I've just begun a six month world adventure so from now on I'll be posting various pictures and literary snippets that I discover on my trip. They'll still be about all things bookish, but in a travelly type of way. If you'd like to read more about the journey itself you can read my travel blog here.
I will first tell you about a little speakeasy I have discovered in San Francisco. I spent most of my first day here napping (I can't sleep on planes) before stumbling dazed and soporific onto the street. There I met a nice man who told me about a covert drinking establishment just up the road. When he mentioned the password to enter (yes a password!) was "books" I naturally had to try out this intriguing watering hole.
Bourbon and Branch hides inside a dull grey building called the "Anti-Saloon League" (an actual organisation that lobbied for the prohibition of alcohol in the early 20th century). Unfortunately it is now pictures that are prohibited inside the bar so I can't show you the gloriousness that confronted me when I was led through a secret passageway into a dim room simply crammed with books. And the door that opened this world of wicked delights? Why a book shelf of course.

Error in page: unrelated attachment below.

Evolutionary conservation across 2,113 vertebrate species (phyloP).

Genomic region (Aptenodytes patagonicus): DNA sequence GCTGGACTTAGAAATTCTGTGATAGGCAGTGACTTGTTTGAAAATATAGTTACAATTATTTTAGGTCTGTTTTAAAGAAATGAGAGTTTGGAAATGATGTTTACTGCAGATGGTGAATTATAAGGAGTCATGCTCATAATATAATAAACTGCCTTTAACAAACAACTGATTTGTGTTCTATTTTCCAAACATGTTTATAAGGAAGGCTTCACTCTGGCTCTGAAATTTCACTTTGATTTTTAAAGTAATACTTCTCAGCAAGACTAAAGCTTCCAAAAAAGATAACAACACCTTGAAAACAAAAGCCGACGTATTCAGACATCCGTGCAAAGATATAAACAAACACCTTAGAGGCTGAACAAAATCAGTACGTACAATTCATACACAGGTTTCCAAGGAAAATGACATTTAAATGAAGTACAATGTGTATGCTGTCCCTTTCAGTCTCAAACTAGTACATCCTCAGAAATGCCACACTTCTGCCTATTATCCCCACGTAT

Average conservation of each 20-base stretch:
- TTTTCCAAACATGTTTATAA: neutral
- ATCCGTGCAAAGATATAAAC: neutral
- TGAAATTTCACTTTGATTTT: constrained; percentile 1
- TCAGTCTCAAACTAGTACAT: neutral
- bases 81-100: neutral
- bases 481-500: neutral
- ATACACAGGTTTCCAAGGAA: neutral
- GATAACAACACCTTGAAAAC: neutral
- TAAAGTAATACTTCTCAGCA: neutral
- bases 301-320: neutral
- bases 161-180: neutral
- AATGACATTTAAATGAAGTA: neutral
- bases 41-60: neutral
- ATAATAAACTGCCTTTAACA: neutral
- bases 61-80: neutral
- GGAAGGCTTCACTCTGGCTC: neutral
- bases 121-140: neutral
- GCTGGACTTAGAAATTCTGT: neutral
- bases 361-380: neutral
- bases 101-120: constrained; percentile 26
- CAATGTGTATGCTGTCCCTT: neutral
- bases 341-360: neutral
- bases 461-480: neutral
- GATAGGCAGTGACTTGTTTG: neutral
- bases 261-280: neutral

Once inside, candle light creates an illicit feel. It's complemented by wooden floors, wine barrels for tables, and cocktails named "revolver," "scoff law" and "French 75." I drank the latter - a tart concoction of lemon, gin and sparkling wine: mmm. The walls that aren't book-lined with old law tomes are covered in a decadent red velvet and a notice on the door asks guests to "speak easy" (a nod to the days of prohibition when such rooms were clandestine.)
Bourbon and Branch is situated on the corner of O'Farrell and Jones streets in the Tenderloin district. To enter, ring the bell, deliver the password and voila! You're transported back to the 1920s.